How can I have influence without having all the authority I need?
It’s one of those questions that plagues everyone at some point in their career. And it's a great question – how can you maximise the difference you make, while still respecting the hierarchy you work or operate within?
Whether you're an entrepreneur seeking a partnership with a big name in your industry; or a manager trying to get your idea onto the top team's agenda; or a leader seeking shareholder investment for a new venture; it can be hard to sway opinion and make yourself heard when there are multiple priorities at play.
You can have influence
We often put a lot of emphasis on having authority and being the decision maker – the one in the driving seat, the one with the budget. But, being influential will get you much further than you think, and you don't need authority for that.
Show some passion and commitment
You may be an expert in your field; credible; respected; experienced; that expertise will get you a long way. But showing that you're truly passionate about your subject – that it's important to you, and you're committed to it – will significantly help you in your quest to win hearts and minds. Because when you show belief, confidence, and enthusiasm, you generate the same response in others.
How can you make a stand for something you're passionate about at work this week? How will you need to show up differently from your norm?
A lack of knowledge or understanding among your audience is a major reason for any resistance they might show when you're trying to sway their opinion, so give them timely, accurate, and easily digestible information. Feed their hunger for data, and make sure you moderate the language you use to suit your audience. Your influence will grow as they understand more of what you're saying – you'll see it on their faces.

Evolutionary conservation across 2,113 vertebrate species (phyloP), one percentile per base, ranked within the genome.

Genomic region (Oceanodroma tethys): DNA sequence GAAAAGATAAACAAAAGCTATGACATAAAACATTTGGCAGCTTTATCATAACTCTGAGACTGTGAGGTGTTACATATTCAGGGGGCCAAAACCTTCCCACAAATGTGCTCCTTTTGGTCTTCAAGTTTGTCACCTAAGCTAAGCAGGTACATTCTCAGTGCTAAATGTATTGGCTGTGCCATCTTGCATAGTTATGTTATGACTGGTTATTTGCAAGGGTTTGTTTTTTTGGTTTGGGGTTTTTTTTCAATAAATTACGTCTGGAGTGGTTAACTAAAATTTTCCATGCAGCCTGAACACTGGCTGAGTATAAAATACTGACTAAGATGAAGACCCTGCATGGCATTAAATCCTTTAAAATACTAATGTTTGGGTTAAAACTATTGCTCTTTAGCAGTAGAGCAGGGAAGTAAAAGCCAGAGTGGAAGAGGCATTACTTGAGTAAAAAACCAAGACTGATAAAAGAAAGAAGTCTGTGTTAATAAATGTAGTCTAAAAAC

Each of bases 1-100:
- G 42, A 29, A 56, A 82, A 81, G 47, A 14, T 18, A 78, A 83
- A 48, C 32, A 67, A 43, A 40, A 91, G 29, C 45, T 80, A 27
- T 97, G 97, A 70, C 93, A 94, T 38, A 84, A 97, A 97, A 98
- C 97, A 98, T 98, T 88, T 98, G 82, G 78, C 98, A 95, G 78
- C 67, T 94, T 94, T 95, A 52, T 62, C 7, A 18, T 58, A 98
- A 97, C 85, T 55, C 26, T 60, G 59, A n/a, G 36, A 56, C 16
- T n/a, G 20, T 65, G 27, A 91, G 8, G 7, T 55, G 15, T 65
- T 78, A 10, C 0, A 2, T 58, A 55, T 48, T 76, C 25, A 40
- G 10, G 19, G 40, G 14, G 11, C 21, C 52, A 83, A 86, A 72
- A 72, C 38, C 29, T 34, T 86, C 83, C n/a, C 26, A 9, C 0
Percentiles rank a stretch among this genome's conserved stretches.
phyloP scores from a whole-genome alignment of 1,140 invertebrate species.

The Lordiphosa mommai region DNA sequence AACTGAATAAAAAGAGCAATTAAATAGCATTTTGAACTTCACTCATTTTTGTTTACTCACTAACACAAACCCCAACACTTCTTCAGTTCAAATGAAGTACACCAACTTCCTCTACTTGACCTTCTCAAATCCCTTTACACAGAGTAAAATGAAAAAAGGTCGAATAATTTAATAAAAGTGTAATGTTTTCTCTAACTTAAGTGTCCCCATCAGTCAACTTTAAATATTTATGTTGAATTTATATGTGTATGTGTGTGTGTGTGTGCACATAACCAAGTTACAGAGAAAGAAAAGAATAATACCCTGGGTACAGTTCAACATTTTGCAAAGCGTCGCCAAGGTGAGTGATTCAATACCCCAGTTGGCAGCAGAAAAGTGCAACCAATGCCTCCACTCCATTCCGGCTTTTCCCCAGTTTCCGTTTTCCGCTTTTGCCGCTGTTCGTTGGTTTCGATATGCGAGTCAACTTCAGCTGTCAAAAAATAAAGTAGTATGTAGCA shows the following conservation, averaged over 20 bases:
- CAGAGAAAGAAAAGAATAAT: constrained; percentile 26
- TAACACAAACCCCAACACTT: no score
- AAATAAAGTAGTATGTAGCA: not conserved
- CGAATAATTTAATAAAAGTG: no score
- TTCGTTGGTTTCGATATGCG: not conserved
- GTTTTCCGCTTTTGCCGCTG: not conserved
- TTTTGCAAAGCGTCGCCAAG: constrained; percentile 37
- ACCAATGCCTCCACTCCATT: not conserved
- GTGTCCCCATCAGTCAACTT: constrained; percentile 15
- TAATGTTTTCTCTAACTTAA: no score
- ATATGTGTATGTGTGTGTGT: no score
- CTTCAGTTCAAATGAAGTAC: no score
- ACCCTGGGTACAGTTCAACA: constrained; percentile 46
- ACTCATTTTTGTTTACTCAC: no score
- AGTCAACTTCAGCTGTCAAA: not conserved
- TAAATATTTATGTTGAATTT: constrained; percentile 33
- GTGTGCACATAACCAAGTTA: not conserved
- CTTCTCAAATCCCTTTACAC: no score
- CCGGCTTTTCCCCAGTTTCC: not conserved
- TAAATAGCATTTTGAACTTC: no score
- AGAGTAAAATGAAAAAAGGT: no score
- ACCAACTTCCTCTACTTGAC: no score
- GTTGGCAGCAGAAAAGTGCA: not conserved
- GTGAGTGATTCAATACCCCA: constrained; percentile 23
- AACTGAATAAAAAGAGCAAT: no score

Think like a salesperson
When presenting ideas to decision makers, thinking like a (good!) salesperson can help you communicate more persuasively. After all, it's your responsibility to sell, and not theirs to buy.
What's the best sales experience you've ever had? You're likely to have felt empathy on some level… Bring it to mind, and let that experience guide you in how to put your own ideas across.
- What was the lasting feeling you had at the end of the best sales transaction you've ever experienced?
- How might you recreate that feeling for others?
- How can you inspire the people you want to influence?
- How can you get them to feel instinctively that yours is the right approach?
Choose your fights
Strive to win the big battles. Don’t waste time and energy on the small ones. If you've got a clear idea of where you're headed, you'll be able to see where you can make the biggest difference – and what's worth letting go of.
Recognise your effect on others
How others perceive you is key to your influence. You need to understand how you affect people, so that you can adjust the way you act or behave accordingly.
When you change your own behaviour, you change the way others perceive you – and the amount of influence you have.
Look for the big picture
Focus on contributing to the greater good, not just your own personal objectives; you'll come across much more persuasively. Do some work on uncovering the "Big Why" behind your solution and speak from that. Powerful stuff.
Over to you
Have you got a great tip that you've used to influence decision makers? Did any of the above stand out for you as actions you could apply in your current role? Want some more guidance on how to develop your influencing skills? Come on over to Twitter and let us know.
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This post is part of our Vintage Lyn Bicker series - powerful strategies drawn from decades of experience that form the foundation of our business.